I see disaster around every corner. I see all the sharp corners, backless barstools, possible tripping hazards and potential life altering scenarios. Every moment of every day, I have to choose to ignore the arrows pointing towards these death traps. I am also constantly aware that at any moment, life could be completely changed by ones of these named things or something that I haven't possibly considered. But I know it's there.
Trauma just waiting to happen.
I was not like this before I had my own child who required 24 hour care. Yes, I was over protective and a helicopter parent but only because I was so incredibly enamored with my son that I wanted to participate in every single moment. Not because I thought we would only have 3 1/2 years of "normal" bliss with him.
I wish I could say that I revel in our sweet memories more than the bad but that just isn't true. Those last two years of his life and the intense state of emergency that we lived in, are always looming in the background of my mind.
I ignore it. I push it back. I tell myself that I am fine and that my second child is not my first child. That what happened to his brother won't happen to him.
I tell myself that when I see children doing things that are extremely dangerous and their parents think its no big deal, that I am over reacting and to chill out.
But I fear for them and what could possibly happen. I seriously have to turn the other way so as not to experience the rush of traumatic possibility that could unfold at any moment.
I know I didn't cause my child's immune system to attack his brain. I know it was something that just happened based on his genetic makeup. But it is still so hard not to put blame on other things that could have contributed.
If you have lost a child or loved one, than I am assuming you go through these scenarios too. Especially if you lost them suddenly. I know that most people don't understand and think that I am crazy and hyper sensitive.
The most reassuring thing that I have heard over this past year after my son passed away, was that I could be experiencing Post Traumatic Stress. PTSD is something that is triggered by a terrifying event that can lead to anxiety, flashbacks and nightmares. Um, yes but no way, not me.
Of course, at first, I thought this was ridiculous. Isn't this what soldiers have after war? I haven't been to war. But then the more I processed this, it was exactly what I was experiencing.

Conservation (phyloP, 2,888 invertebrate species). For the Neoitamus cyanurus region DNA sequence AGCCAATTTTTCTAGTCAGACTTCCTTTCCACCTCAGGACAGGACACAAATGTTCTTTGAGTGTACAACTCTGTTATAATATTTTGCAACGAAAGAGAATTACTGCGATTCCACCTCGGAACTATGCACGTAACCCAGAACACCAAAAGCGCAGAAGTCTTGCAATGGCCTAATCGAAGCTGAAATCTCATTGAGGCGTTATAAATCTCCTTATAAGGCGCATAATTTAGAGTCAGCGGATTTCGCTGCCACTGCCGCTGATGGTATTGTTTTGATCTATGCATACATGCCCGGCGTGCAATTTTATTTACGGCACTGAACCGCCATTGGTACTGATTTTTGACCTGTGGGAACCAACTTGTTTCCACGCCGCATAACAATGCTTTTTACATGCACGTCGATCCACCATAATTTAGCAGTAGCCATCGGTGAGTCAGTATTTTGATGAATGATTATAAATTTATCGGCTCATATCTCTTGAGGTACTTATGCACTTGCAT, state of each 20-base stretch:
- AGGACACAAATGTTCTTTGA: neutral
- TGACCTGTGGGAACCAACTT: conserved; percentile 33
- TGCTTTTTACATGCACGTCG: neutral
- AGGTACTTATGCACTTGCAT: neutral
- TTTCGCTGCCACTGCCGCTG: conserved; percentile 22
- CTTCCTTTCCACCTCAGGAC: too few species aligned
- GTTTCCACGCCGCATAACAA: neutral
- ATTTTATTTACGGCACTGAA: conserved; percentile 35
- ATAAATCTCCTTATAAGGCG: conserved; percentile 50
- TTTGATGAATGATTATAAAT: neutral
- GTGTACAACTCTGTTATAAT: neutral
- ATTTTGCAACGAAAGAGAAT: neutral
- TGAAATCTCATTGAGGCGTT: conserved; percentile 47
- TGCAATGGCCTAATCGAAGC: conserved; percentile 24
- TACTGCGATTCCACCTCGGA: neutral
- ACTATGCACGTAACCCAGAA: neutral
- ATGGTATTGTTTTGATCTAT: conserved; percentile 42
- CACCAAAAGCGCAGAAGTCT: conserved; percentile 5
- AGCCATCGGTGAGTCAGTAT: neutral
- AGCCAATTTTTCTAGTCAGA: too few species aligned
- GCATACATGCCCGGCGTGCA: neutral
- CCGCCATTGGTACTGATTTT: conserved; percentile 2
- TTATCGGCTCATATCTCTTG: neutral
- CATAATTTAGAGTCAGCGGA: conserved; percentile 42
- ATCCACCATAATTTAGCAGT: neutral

A delayed response from my youngest child would have me whipping the car to the side of the road to grab the oxygen to help him out of whatever was allowing him not to respond. A child laying still on the floor at church would have me rushing towards him to help open his airway.
Any moment that I was remotely close to what I experienced, would trigger a memory from the past two years and have my blood pumping and me up and moving.
I can not tell you how many times I check on my youngest throughout the night to make sure he is breathing. It doesn't even tax me to wake up to go do this.
I have shaken him awake in the car thinking something was wrong with him only to have him look at me like ... Um, hello..what are you doing? ...Sleeping here. . My bad bro, go back to sleep.
It has lessened over the past few months, not for lack of anxiety on my part but for realizing that if something is wrong with my child or someone else, that I probably won't be able to stop it anyways.
I remember when I was brought home by the police in 8th grade for sneaking out to meet boys in the middle of the night. Yes, so lame. My friend that I did this with is now a pastor so, let's cut the middle school kids some slack. Like, totally ground them but don't count them out.
For months after, I would immediately have that sinking feeling everytime I saw police lights thus transporting me back to that night in 1995 where I thought for sure, my life was over.
Little did I know , that is probably a common reaction to police lights. So you can relate a little, okay? It freaks you out!
This happens with any of these triggers that put me back into the two years of trying to keep my oldest son alive. Hospitals, Funerals, Pain Medications, Seizures, seeing the word seizures, Hospice, G Tubes, All therapies, Kids laying on the ground in unusual circumstances, weird long gazes, someone being slow to respond to a question, blue lips, hands in any type of contorted shaped, etc... The list is so long and each dimension of each word has its own catalog of memories that I was either too busy to recall until now or didn't realize that actually happened until I see it playing over in my mind.
This is not debilitating but it is something I am trying to work through. Something I try to not let control me. But sometimes I just give into it and remember. Sometimes remembering the reality of what we went through makes it more real.
It is pretty easy to pretend like it didn't happen, for a little while. Then the enormity of the fact that my oldest son is not breathing on earth anymore crushes me with more weight than I think my body can physically push back against.